Large swathes of the Central Business District (CBD) of Kenya’s main urban centres are once again experiencing an unprecedented upsurge in the number of hawkers offering a wide range of merchandise. Besides renewed intensity and intrusiveness, there is nothing new about this state of affairs as tens of thousands of Kenyans are forced to turn to informal means to earn a living.
County, and local government authorities before them, have been confronted by how to stem invasion of CBDs by hawkers blamed for intrusion that disadvantages other licensed business operators while impacting adversely on security, contributing to disorder and filth accumulation.
Besides,hawkers often block sidewalks meant for human traffic, thus hindering mobility and accessibility. Any move to evict hawkers is rarely an amicable affair and frequently turns violent. The biggest challenge is that the factors which make hawking unavoidable are not easy to conclusively address.
The battle for survival, the urban to rural migration as people flee rural poverty to seek unemployment remain the drivers. Even if say Nairobi county were to construct a hundred additional strategically positioned markets, hawking will still not be contained and we will still have invasion of CBDs.
Some have suggested that the solution lies not in hounding hawkers but nurturing their entrepreneurial zeal more purposefully. Their argument being that these people often dismissed as a menace are in reality, breadwinners.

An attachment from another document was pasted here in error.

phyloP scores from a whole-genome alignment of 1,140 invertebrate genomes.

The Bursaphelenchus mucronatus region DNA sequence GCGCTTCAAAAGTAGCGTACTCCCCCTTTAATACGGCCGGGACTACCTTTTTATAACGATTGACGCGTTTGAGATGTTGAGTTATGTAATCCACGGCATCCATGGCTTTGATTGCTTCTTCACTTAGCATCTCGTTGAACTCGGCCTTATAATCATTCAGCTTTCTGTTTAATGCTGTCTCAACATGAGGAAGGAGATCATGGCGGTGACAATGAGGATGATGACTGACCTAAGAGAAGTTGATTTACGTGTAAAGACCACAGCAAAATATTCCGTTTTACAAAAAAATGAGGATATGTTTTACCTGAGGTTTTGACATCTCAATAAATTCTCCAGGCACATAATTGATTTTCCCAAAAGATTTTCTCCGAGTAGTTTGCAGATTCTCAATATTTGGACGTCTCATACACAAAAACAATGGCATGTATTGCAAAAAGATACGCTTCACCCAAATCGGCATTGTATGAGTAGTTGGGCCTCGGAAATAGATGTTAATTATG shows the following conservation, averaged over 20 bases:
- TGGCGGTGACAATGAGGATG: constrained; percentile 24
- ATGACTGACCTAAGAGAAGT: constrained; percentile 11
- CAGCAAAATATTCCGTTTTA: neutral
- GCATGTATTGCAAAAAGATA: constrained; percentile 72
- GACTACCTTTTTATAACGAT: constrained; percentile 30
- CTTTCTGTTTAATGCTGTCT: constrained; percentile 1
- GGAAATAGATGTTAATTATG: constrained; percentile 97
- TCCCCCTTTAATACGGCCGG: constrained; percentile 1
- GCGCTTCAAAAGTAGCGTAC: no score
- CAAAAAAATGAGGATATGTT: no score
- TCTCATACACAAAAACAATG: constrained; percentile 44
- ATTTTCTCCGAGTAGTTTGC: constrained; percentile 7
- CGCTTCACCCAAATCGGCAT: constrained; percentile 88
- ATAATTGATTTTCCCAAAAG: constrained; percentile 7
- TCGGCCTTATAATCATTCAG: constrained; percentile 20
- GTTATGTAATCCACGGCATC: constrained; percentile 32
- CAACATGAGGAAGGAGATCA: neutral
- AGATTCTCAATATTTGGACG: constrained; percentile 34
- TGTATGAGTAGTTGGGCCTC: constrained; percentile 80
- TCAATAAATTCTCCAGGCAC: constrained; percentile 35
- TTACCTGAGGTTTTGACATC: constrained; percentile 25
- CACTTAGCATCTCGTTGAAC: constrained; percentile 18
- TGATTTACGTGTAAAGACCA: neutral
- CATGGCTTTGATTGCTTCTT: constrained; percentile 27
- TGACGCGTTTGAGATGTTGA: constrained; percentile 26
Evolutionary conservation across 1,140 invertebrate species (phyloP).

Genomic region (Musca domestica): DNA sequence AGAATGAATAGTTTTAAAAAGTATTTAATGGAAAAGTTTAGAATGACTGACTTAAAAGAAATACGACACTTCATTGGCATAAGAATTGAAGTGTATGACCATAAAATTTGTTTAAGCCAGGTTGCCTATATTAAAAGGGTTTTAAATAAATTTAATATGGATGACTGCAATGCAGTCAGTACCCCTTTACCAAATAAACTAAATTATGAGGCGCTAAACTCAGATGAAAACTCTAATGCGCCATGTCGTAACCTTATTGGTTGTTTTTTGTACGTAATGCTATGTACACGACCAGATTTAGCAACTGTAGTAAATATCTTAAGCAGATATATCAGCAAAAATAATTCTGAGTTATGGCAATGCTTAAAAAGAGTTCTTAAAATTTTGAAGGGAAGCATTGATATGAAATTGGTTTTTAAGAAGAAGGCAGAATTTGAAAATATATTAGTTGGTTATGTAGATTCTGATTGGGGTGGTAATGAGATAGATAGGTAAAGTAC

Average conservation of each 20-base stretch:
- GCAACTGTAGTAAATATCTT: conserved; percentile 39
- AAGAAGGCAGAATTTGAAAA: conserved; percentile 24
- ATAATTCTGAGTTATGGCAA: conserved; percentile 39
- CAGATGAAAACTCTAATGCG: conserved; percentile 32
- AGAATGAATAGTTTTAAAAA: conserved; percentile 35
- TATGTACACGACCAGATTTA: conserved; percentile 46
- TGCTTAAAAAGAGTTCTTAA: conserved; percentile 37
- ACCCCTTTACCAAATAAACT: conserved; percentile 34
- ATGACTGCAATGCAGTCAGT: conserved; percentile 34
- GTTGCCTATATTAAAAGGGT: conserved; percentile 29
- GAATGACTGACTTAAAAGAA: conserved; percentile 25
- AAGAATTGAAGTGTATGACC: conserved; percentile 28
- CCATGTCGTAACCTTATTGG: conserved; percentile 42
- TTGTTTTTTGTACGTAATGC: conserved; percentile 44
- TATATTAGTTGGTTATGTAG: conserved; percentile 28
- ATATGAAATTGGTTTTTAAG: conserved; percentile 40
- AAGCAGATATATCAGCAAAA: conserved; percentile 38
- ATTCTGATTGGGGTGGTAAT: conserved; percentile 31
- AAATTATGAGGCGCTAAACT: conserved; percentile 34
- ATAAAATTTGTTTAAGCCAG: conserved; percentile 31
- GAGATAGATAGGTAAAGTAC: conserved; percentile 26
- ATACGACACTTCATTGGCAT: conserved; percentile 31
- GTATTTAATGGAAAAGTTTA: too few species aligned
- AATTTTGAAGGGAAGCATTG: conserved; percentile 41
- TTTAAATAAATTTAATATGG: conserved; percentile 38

The aim, they contend, should be to decriminalise their activities and allow their businesses to incubate and grow. But to realise this lofty objective, hawkers must be ready to accept to operate within the law. Hawkers are their worst enemies. They are averse to any form of regulation.
Today as one of our lead stories illustrates, disorder reigns supreme along most of Nairobi’s pavements, including in front of formal outlets struggling to ensure their shops are accessible. Its anarchy. It is a trend that gets out of control every time the country is approaching elections.
The CBD cannot be turned into patches of uncontrolled bazaars. Nairobi metropolis as a regional diplomatic and financial hub has a status to safeguard. Local and county authorities and representatives of the informal traders periodically draw up operational rules which, unfortunately are subsequently flouted or deliberately undermined.
The free market mechanism the hawkers prefer cannot work in their line of business which is characterised by unrestricted mobility and a warped sense of entitlement.